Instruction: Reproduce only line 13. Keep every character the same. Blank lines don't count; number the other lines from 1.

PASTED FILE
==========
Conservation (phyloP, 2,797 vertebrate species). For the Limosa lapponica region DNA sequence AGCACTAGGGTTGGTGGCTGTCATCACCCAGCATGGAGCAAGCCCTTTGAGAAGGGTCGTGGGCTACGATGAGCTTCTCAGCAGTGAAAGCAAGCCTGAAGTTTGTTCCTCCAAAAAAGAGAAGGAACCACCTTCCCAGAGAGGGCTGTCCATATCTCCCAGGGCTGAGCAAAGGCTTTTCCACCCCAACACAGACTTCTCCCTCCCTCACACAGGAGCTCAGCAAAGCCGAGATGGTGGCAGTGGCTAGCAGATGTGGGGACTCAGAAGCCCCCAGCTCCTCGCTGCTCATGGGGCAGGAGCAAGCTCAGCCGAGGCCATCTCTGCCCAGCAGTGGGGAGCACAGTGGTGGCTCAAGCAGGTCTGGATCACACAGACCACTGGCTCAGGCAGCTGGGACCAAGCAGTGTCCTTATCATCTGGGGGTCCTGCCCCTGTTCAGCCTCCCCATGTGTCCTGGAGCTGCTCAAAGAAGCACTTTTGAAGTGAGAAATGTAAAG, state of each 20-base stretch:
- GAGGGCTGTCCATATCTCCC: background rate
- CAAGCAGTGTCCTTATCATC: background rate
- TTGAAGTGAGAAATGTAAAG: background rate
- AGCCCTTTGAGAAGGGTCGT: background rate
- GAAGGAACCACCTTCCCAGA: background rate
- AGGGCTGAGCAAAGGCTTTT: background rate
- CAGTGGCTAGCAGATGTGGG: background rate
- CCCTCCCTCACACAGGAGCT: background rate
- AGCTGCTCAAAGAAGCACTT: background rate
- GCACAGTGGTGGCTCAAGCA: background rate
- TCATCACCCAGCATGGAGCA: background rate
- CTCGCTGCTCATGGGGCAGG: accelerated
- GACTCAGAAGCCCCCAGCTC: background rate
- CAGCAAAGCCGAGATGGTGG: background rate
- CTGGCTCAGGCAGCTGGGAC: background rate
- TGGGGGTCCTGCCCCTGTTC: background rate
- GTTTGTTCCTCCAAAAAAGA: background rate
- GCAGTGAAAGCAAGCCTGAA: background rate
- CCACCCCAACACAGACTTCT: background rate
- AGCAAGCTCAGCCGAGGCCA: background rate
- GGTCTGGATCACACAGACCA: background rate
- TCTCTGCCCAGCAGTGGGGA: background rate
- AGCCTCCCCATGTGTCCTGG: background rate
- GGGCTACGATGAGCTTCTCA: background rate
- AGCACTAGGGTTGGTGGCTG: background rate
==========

- CTCGCTGCTCATGGGGCAGG: accelerated